Then we went home...to our other children...to our busy life...but the questions remained...the pain so great. I didn't want to talk about it - no one would understand. But then the letters and cards came..so many other women had experienced loss, some further in pregnancy like mine, some full term...so much loss that I had never heard about. But they comforted me in the way only someone who had experienced this kind of loss could. One very thoughtful woman who had experienced a still born baby gave me a copy of the book "I'll hold you in Heaven" - that book was such a comfort to me and helped me to understand that children of believers are holy unto the Lord, and that they are with God when they die before they are able to make a choice...read the story of David as he dealt with the loss of his firstborn son with Bathsheba and what he said after the child had died... Another woman gave me a rhododendron to plant in memory of her...that was especially thoughtful! Another gift I received was a plaque with a little girl running through a field, with Jesus watching over her, and a poem/bedtime prayer...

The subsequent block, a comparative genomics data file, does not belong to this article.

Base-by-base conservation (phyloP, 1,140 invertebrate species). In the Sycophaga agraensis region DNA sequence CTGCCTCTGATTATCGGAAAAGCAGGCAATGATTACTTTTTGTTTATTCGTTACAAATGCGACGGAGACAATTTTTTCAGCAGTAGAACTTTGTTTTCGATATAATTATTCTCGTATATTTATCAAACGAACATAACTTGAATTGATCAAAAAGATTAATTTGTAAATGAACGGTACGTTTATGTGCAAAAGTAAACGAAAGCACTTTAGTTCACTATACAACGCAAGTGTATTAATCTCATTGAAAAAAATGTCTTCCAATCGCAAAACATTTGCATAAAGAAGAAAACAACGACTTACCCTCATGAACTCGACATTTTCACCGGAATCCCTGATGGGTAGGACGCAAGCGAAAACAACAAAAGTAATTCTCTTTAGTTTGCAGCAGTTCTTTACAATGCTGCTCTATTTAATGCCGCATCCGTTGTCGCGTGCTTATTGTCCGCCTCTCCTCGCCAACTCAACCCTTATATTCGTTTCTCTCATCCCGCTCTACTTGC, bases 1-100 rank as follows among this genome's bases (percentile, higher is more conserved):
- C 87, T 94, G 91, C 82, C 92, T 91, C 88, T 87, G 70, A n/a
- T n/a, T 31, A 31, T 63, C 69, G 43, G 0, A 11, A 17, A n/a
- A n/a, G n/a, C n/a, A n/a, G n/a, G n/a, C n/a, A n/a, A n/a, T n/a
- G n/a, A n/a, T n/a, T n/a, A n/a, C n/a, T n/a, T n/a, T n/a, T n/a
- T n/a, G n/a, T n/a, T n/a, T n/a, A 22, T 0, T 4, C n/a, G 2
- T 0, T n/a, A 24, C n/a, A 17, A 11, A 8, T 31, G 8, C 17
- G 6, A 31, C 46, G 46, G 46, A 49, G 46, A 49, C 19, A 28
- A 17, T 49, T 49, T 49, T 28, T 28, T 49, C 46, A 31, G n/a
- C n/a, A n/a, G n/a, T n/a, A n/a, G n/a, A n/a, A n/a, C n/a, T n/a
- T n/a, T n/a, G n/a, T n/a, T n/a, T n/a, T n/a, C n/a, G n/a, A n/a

Days turns to week, weeks turned to months...the pain lessened...turned to years, and then God began to use it for His purposes. I found answers to my questions...I found God to be good and His plan for my best and His glory.